Islamic Perspectives on Peace and Violence

Published: 
January 13, 2002
By: 
David Smock

Summary

  • Islam and the West share cultural roots, including a shared commitment to peace, but Islam and the West are out of touch with each other. The clash between the two, however, is one of symbols rather than of civilizations.
  • Contrary to stereotypes, Islam advocates numerous nonviolent and peacebuilding values and expects Muslims to live by them. Despite these ideals set out for Muslims, various societal forces pose obstacles to their implementation.
  • Terrorism finds some historical precedent in a few heretical Islamic sects, but Islam does not teach Muslims to kill innocent people in the name of a political agenda.
  • Although there is no justification for the terrorist acts of September 11, American support for authoritarian regimes in the Muslim world both breeds radical opposition in these countries and stimulates anti-American sentiment.
  • When moderate Muslims remain silent, extremists speak for all. It is time that Muslim moderates rescued Islam and Muslim causes from the clutches of extremists.
  • Moderate Muslims must fight against all forms of prejudice, hatred, and intolerance within Muslim ranks and must militantly advocate peaceful resolutions of conflict both within and outside the community.
  • The West and Islam need to actively engage each other and learn the best that they each have to offer.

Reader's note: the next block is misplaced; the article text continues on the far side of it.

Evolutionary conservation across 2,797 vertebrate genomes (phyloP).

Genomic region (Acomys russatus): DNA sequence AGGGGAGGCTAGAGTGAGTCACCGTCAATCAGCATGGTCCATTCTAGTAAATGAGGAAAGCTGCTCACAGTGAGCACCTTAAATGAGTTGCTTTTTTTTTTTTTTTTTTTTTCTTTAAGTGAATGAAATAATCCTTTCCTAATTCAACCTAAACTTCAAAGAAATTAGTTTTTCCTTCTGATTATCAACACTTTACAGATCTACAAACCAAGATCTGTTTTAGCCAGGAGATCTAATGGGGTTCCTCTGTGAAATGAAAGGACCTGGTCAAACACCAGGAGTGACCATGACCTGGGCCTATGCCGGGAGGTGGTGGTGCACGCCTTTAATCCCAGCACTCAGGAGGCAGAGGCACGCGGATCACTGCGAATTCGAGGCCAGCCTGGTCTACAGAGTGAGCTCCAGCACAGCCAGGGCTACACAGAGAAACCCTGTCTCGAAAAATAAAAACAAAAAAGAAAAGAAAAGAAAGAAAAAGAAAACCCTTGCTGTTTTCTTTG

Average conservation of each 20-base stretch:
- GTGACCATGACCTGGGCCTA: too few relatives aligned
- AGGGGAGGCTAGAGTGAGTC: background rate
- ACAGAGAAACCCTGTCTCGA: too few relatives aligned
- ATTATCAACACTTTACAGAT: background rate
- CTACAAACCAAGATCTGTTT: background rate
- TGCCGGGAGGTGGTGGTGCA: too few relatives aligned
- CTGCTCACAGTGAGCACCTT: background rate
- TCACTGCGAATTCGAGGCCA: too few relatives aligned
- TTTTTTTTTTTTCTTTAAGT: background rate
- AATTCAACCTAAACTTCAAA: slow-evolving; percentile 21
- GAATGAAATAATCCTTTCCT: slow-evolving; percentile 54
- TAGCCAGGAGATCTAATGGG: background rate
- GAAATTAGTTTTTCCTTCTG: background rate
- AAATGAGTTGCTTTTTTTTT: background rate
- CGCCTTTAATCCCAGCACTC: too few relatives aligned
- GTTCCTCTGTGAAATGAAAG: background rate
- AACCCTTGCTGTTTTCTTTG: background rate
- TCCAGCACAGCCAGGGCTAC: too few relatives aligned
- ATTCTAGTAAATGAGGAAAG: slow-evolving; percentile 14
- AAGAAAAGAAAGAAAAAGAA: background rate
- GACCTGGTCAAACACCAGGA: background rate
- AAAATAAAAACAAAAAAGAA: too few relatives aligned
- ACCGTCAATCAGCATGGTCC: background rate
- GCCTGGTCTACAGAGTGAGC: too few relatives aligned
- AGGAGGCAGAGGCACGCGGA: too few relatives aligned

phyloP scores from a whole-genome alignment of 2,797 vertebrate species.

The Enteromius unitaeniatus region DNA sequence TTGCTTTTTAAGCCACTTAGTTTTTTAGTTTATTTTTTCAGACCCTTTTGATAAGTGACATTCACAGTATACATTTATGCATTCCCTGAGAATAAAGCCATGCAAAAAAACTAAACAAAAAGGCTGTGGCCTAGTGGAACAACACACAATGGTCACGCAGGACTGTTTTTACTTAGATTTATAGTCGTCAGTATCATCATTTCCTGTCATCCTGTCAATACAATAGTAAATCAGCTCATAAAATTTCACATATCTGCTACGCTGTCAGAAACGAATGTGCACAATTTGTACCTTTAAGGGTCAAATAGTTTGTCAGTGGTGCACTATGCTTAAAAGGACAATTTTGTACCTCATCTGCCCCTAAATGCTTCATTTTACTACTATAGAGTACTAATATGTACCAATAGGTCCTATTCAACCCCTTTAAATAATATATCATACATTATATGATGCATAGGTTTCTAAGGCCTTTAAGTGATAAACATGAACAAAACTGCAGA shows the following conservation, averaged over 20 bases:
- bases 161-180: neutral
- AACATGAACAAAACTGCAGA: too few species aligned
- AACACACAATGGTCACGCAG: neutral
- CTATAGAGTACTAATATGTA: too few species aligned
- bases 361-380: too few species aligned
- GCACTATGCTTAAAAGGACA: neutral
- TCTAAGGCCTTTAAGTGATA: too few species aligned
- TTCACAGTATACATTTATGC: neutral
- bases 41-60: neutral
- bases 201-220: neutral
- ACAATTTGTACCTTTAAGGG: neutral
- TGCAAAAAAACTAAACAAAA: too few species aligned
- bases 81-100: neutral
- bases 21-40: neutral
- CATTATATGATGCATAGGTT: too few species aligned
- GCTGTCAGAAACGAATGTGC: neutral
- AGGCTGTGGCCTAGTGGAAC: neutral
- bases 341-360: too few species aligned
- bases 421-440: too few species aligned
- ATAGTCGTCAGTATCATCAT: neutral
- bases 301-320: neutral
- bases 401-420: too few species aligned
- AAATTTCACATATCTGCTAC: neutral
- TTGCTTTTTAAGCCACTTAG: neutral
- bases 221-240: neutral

About the Report

The United States Institute of Peace hosted a workshop on Islamic perspectives on peace and violence on November 7, 2001. The workshop was co-sponsored by the Division of International Peace and Conflict Resolution at American University. Of course, interest in this topic took on much greater significance following the events of September 11, which posed questions about how Islam views acts of political violence. Although this political context made the topic particularly timely, it should be noted that the workshop was also part of a series of workshops organized by the Institute over the past year on the perspectives of various faith communities toward peacemaking.

The workshop was co-chaired by David Smock, director of USIP's Religion and Peacemaking Initiative, and Abdul Aziz Said, Mohamed Said Farsi Islamic Peace Chair professor at American University. The other three presenters, Mohammed Abu-Nimer, Muqtedar Khan, and Sulayman Nyang, are all prominent Muslim scholars based at American universities and experts on Islam and peace. This report was prepared by David Smock.

The views expressed in this report do not necessarily reflect those of the United States Institute of Peace, which does not advocate specific policies.

January 13, 2002